Accepting the awful


Can you cherish the awful times? Sit quietly and go to that sad place, that hard time, when the way out seemed almost to difficult to bear. Maybe it was the end of a romance, or a day that turned sour with a sudden accident, a mugging, a fight. Maybe it was slower and less dramatic than that, accompanied by the sound of oxygen and saline, the soft beep of a heart monitor, the reverential hush of the hospital ward.

You woke up and it was early, too early but what else was there to do? This was your time of waiting, when matters were in the doctor’s hands, nature’s hands, God’s will. The sound of slow dying in a quieted room set a vibration in your heart, a rush of intense love that left you helpless and adrift. So you rose early and ate empty tasting food and drank what may as well have been water, and waited until they woke, or the ward opened for visitors, or the scan was completed. No matter how far you travelled – in ambulances, to specialists and clinics across town, the province or the world- you were always waiting as they inched slowly towards that final rest.

You felt conflicted when you hoped for a quick end for them, trying to balance your prayers for an end to this slow suffering with you desire to extend every second to a millennium, so you could pour your infinite love into them through the stroking of hair, the touch of their hand, a soft cloth to wipe up blood, sputum and tears. You felt selfish in your health, ill in your grief and worry. You grew so tired! and yet you waited patiently, a sentinel for fealty, a stone on a cliff face, feeling the weight of the bird before it loosened its grasp and lifted, soft as a kiss into a wheeling dance in the atmosphere.

And when it was over and the last kisses had flowed, and the tears wore riverbeds onto a face that felt thin as rice paper, the memory slowly knit itself together, bones mending, yet bearing the imprint of loss. When suffering for them was over, what other choice but to cherish every moment? How could you not find some measure of yearning for those last moments, when you woke early, waiting to pour you love into a dying soul?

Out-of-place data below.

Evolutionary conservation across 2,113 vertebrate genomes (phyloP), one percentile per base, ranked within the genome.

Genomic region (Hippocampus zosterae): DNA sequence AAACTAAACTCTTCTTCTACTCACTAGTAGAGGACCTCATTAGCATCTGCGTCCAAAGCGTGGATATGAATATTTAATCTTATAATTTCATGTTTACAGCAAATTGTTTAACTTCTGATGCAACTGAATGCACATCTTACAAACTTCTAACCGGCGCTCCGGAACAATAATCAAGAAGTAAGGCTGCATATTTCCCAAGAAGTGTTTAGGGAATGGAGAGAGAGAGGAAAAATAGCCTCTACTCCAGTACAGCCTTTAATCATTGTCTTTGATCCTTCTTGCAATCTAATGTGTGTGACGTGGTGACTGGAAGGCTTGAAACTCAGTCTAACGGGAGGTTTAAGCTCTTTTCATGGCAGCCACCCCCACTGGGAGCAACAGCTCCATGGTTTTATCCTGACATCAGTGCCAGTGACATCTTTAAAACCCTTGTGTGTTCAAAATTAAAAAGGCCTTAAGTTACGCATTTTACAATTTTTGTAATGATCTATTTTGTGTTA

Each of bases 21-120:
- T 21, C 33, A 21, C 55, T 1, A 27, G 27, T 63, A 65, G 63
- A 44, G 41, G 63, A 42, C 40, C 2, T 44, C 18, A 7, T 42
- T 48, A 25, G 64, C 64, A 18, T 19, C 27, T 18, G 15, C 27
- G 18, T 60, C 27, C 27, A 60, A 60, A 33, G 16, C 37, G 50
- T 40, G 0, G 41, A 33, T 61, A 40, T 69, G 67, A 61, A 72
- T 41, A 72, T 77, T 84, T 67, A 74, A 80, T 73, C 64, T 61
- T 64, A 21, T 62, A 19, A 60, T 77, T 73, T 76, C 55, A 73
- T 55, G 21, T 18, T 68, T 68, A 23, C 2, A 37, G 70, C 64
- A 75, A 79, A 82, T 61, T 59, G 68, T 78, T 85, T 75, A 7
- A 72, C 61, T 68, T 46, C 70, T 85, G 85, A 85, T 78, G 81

Eventually, all things merge into one, and a river runs through it. The river was cut by the world’s great flood and runs over rocks from the basement of time. On some of the rocks are timeless raindrops. Under the rocks are the words, and some of the words are theirs. 
I am haunted by waters.

Norman Maclean


4 Comments Add yours

  1. Gail says:

    This is beautiful.

    Liked by 1 person

  2. Your imagery was beautiful. I love how it swayed back and forth between timeless and modern. I just had a conversation with a friend about how she felt waiting for her mother to pass. This is it.

    Liked by 1 person

    1. Thank you for your kind words! It was lovely to wake up and see this in my inbox! I wrote it thinking of a conversation similar to the one you mention.

      Liked by 1 person

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